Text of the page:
Objective: To determine the effects of gestational diabetes mellitus (GDM) and pre-pregnancy obesity on macrosomia and large for gestational age (LGA). Study Design: We conducted a prospective cohort study of 587 GDM women and 478 non-GDM women from 2012 to 2013. We collected their data of the pre-pregnancy weight, sociodemographic data, medical histories, clinical treatment, and followed-up the outcomes of delivery including birth weight. Multiple logistic regression models were used to test associations between pre-pregnant obesity and macrosomia/LGA and between GDM and macrosomia/LGA. Result: Of 1065 women we studied, obese women had 4.17 times and 2.27 times increased risk of developing macrosomia (95% CI: 2.52 to 6.91) and LGA (95% CI: 1.60 to 3.21), respectively, than non-obese women after adjustment for maternal age, gestational weeks and GDM. We did not find GDM is a risk factor for macrosomia or LGA after GDM treatment. Conclusion: Pre-pregnancy obesity accounts for a high prevalence of macrosomia. Interventions that focus on pre-pregnancy obesity have the potential to reach far more women at risk of macrosomia. © 2015 Nature America, Inc. All rights reserved.


Ao D.,Peking University | Ao D.,Key Laboratory of Reproductive Health | Wang H.-J.,Peking University | Wang H.-J.,Key Laboratory of Reproductive Health | And 7 more authors.
PLoS ONE | Year: 2015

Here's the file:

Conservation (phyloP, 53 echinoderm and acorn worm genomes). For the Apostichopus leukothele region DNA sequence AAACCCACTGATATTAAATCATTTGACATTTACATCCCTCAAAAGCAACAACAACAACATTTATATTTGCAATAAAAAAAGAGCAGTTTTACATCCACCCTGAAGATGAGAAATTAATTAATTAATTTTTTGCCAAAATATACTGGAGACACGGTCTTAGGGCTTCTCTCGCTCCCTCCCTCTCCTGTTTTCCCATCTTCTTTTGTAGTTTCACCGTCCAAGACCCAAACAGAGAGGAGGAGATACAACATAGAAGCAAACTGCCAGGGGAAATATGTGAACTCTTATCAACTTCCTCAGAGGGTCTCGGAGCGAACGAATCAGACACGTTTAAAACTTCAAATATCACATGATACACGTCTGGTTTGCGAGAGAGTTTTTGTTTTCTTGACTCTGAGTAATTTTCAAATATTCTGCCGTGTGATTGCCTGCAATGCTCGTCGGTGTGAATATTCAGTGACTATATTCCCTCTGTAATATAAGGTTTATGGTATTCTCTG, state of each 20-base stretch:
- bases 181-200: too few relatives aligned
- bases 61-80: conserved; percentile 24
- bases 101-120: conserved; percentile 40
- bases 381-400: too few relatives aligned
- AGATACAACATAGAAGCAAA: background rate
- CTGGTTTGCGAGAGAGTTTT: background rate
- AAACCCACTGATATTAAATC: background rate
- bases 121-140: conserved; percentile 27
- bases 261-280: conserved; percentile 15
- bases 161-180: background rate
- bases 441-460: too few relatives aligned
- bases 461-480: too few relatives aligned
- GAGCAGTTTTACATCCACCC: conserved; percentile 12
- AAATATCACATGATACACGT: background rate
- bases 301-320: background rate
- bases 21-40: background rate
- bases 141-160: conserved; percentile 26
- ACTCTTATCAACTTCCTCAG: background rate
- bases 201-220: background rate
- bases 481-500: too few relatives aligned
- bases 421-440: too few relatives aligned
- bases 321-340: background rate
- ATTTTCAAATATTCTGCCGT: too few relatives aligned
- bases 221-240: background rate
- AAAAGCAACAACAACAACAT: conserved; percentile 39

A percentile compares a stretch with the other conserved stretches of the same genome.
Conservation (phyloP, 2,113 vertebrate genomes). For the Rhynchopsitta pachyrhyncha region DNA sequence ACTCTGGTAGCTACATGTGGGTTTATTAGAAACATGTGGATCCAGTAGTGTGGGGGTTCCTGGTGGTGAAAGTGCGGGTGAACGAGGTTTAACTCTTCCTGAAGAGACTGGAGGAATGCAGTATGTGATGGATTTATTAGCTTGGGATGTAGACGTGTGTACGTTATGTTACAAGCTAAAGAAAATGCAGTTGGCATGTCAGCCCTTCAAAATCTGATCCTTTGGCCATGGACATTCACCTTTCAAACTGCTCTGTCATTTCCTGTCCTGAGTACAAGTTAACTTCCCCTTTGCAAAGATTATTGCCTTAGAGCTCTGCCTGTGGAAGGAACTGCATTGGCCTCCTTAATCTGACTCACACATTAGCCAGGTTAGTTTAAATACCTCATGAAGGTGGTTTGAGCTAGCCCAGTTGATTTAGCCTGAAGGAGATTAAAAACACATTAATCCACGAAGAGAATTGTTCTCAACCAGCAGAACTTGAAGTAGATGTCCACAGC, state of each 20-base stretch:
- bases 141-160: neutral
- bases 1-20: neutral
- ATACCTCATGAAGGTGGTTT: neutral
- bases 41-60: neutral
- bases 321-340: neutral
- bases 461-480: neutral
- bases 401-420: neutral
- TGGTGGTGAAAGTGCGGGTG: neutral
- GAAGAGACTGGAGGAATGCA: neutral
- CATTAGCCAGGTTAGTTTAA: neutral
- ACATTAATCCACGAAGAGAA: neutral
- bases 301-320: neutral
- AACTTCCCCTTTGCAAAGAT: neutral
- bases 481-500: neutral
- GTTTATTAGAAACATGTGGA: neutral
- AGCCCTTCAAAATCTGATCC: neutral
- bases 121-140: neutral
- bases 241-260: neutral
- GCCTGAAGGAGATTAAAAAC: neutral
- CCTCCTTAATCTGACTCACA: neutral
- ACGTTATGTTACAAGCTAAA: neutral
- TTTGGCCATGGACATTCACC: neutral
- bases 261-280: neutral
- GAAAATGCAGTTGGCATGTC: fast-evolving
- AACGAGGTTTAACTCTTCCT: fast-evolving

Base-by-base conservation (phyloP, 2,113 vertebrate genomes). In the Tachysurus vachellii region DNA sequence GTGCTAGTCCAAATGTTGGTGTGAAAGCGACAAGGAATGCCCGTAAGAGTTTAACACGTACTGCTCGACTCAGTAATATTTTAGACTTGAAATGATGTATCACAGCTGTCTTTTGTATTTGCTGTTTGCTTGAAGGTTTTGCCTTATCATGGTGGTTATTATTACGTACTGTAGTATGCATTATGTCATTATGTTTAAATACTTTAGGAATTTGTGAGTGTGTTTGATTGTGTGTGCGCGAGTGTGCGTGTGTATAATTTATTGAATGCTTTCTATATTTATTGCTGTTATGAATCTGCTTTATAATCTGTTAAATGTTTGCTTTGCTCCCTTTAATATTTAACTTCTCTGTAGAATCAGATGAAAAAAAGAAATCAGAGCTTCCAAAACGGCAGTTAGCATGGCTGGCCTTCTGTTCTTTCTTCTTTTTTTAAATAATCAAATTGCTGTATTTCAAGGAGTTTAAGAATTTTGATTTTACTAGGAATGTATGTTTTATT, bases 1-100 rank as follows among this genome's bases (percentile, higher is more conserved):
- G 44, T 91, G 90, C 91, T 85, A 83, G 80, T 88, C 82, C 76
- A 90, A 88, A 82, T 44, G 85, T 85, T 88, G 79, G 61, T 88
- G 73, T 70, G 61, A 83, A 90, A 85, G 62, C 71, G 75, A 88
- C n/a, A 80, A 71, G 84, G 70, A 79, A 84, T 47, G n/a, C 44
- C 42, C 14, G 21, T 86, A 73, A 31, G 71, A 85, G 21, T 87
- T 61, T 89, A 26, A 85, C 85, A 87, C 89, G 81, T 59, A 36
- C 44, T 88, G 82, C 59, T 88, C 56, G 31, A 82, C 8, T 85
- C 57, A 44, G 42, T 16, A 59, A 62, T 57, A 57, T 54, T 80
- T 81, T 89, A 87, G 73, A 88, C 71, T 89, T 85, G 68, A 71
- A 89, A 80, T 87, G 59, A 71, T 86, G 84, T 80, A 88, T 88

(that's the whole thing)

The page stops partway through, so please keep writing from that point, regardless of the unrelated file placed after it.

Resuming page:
Objective: Recent genetic studies have shown that potassium voltage-gated channel, KQT-like subfamily, member1 (KCNQ1) gene is related to gestational diabetes mellitus (GDM). However, studies for the rs2237892 polymorphism in KCNQ1 and GDM remain conflicting in Asians. Furthermore, associations of this polymorphism with glucose levels during oral glucose tolerance test (OGTT) have not been described in Chinese pregnant women. The present study aimed to provide evidence for the associations of rs2237892 in KCNQ1 with GDM and glucose levels, and to systematically evaluate the effect of rs2237892 on GDM in Asians. Methods: A case-control study on 562 women with GDM and 453 controls was conducted in Beijing, China. The association of rs2237892 with risk of GDM was analyzed using logistic regression. The associations with quantitative glucose levels were assessed using linear regression models. A meta-analysis including the present case-control study and four previously published reports in Asians was conducted. Results: The rs2237892 polymorphism in KCNQ1 was associated with GDM (OR (95%CI) =1.99 (1.26-3.15)). Additionally, the polymorphism was associated with levels of 1h and 2h glucose during OGTT. The pre-pregnancy BMI, age and genotypes of KCNQ1 polymorphism were independent risk factors of GDM. Subsequently, we performed a meta-analysis in Asians. In total, C-allele carriers of rs2237892 polymorphism had a 50% higher risk for GDM (OR (95%CI) =1.50(1.15-1.78)). Conclusion: The study demonstrated for the first time that the KCNQ1 rs2237892 polymorphism was associated with GDM and glucose levels in Chinese women. The study provides systematic evidence for the association between this polymorphism and GDM in Asians. © 2015 Ao et al.